Climate warning
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Thailand 🇹🇭

Climate warning

Uncover all the ugly truths about air pollution in the Northern part of Thailand.

I used to live in Chiang Mai, the Northern part of Thailand (2016-2018). I thought I was fortunate to move away from the bustling metropolitan city of Bangkok to a place that had a city vibe while being close to nature, and rich with cultural diversity. I even thought to buy a house there! But suddenly, in March 2018, I witnessed the big mountains disappearing, hidden by the the massive little dust (PM 2.5) As a result, I coughed up blood due to smog and must flee away to protect my only lungs.
I grabbed my camera took photos to compare between beautiful and dusty Chiang Mai
I grabbed my camera took photos to compare between beautiful and dusty Chiang Mai

Although, I am not living there anymore, but my friends, family, and locals still struggle with hope that the haze would not come back again. I eventually moved to Sweden, one of the freshest air places in the world. The stark contrast even emphasized me the fact that, "We all have the right to breathe" and "Clean air is a fundamental human right."
Today (Aug 2023), I came across this documentary below "UNCOVER: Our House is on Fire #4" by The Standard Sustain. The video speaks directly to my heart, revealing the entire ugly chain behind the smog issue.

(The video is in Thai language, but here is the summary to give you an overview of what's happening.)
Each year in Thailand, as winter gives way to summer, the sky fills with PM2.5 dust particles, obscuring the once-beautiful landscape that residents of Northern Thailand were accustomed to. However, even when the dust settles, the consequences of PM2.5 pollution persist. These impacts are more severe than anticipated, and they are closely tied to Thailand's booming livestock industry, which ranks third globally and first in Asia for exporting chicken meat and animal foods.
This economic growth comes at the expense of losing forests and the well-being of people dealing with health problems caused by the PM2.5 crisis, without anyone taking responsibility. It's time for Thailand to confront and address this issue earnestly.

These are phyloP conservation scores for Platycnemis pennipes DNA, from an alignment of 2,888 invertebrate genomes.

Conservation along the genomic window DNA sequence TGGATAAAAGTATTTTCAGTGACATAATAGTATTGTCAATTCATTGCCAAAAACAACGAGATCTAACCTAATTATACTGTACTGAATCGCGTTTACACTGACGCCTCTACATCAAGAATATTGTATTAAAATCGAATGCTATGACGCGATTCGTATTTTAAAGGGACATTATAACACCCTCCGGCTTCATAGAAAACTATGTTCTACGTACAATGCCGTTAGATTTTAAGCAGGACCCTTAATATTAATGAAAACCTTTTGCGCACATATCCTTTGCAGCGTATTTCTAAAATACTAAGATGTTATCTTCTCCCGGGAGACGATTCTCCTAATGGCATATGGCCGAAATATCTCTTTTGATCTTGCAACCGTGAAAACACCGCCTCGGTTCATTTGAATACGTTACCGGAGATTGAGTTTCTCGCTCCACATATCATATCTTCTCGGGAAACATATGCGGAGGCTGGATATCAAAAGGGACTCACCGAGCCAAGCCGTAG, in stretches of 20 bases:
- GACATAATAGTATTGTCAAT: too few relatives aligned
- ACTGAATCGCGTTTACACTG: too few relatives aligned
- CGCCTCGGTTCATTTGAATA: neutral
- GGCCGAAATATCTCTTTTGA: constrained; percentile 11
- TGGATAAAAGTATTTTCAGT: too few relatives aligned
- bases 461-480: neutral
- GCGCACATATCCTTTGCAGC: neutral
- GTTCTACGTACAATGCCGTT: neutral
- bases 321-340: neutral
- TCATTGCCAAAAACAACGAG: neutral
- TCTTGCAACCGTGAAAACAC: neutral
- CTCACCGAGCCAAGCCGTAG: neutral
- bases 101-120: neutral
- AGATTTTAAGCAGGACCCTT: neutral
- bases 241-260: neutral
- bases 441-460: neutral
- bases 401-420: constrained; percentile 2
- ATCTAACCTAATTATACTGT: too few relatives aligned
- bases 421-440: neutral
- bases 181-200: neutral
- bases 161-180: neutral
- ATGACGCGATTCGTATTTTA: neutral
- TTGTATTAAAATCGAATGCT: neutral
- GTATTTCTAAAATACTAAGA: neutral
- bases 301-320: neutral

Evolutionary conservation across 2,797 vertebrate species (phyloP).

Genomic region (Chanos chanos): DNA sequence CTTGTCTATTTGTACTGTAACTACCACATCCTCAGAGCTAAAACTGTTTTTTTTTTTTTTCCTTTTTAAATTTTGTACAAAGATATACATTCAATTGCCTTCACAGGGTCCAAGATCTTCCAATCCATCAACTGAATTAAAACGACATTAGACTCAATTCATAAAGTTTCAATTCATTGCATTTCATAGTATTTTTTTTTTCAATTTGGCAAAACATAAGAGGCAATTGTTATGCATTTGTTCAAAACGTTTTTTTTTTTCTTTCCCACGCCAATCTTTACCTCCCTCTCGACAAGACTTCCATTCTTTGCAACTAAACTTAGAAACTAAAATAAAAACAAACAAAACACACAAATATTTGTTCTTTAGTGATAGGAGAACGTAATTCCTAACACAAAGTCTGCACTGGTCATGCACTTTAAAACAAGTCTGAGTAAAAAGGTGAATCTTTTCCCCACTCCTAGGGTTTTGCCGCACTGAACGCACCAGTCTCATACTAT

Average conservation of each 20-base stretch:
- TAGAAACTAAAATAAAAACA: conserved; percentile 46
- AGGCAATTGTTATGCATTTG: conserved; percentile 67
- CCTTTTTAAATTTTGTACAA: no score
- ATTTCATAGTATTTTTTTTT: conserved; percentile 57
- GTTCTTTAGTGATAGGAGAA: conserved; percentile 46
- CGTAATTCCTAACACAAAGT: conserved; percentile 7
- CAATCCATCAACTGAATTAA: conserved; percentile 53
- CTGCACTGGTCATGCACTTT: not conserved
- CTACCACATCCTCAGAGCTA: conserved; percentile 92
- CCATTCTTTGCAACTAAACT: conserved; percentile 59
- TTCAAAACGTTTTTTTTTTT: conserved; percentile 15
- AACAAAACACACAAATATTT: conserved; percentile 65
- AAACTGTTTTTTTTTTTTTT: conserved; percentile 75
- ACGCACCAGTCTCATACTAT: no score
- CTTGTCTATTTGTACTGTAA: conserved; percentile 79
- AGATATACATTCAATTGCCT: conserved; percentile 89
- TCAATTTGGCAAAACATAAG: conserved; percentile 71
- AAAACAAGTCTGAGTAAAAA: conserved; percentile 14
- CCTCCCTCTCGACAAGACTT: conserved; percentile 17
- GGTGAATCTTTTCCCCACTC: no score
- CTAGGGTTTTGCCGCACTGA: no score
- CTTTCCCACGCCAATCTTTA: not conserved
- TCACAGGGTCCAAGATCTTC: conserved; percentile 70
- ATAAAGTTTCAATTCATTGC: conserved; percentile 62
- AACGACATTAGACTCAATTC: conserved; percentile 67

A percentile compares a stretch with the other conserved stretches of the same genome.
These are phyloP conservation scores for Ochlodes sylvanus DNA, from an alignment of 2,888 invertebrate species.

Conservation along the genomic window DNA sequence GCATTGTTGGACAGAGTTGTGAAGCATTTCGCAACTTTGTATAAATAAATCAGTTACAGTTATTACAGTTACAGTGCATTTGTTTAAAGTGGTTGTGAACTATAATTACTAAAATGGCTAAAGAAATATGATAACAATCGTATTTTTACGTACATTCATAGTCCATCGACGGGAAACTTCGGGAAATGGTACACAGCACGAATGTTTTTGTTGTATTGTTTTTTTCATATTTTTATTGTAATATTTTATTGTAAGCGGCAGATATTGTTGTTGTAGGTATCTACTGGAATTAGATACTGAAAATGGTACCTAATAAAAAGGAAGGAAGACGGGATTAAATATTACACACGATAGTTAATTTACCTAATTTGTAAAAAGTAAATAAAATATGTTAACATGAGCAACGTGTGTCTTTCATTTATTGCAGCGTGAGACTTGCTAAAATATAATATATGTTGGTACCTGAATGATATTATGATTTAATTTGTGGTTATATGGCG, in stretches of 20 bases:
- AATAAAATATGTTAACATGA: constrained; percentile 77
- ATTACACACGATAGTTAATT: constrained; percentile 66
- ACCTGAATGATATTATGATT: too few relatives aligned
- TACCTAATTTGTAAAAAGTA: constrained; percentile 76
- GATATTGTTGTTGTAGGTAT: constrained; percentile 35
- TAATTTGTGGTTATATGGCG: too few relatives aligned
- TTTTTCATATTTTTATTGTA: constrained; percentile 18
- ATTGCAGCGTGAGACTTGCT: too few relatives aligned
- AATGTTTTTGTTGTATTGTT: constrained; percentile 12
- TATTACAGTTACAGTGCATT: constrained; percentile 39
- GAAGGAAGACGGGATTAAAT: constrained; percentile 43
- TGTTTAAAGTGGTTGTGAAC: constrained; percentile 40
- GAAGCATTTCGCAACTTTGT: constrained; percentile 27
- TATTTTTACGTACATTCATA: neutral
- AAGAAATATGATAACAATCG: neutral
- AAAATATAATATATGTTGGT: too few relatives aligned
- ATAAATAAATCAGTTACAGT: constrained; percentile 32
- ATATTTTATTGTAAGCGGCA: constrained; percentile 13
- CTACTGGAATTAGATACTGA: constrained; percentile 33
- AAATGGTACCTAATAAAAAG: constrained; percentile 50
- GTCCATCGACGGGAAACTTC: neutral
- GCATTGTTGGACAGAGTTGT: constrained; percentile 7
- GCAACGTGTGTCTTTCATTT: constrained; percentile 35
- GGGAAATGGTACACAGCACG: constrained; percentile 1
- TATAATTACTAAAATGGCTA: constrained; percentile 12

[The lung cancer death rate] Left: Southern regions | Right: Northern regions of Thailand
[The lung cancer death rate] Left: Southern regions | Right: Northern regions of Thailand

😷[TIMELINE] Why has Northern Thailand faced the heavy smog issue for years?
It all started with policy changes, moving from the government to private sectors and affecting the public.
1961: Government plan shifted to industrial agriculture from traditional farming.
1967: Contract farming expanded due to higher crop prices.
1975: CPF company introduced contract farming for livestock.
1989: Export-focused policy promoted corn for animal feed.
2006: PM2.5 pollution worsened.
2017: Agricultural Contract Farming Promotion Act passed. The government implemented policies such as exempting import duties on animal feed corn, maintaining a 0% tax rate as per the ASEAN Free Trade Area (AFTA) agreement, and providing income guarantees, insurance coverage, and compensation for stockpiling animal feed corn.
In essence, the push for export-oriented, large-scale farming led to higher mono agriculture and increased demand for corn as animal feed. This type of farming, suited for elevated regions due to corn's low water requirements, drew locals and tribal communities with the promise of high returns from middle merchants. Many hill tribe people without citizenship in the Northern areas agreed due to lack of money. After harvesting, they would burn the land as a fast track to regenerate it. The systematic increase in cultivation from 600,000 to over 2 million acres (2010-2020) played a vital role.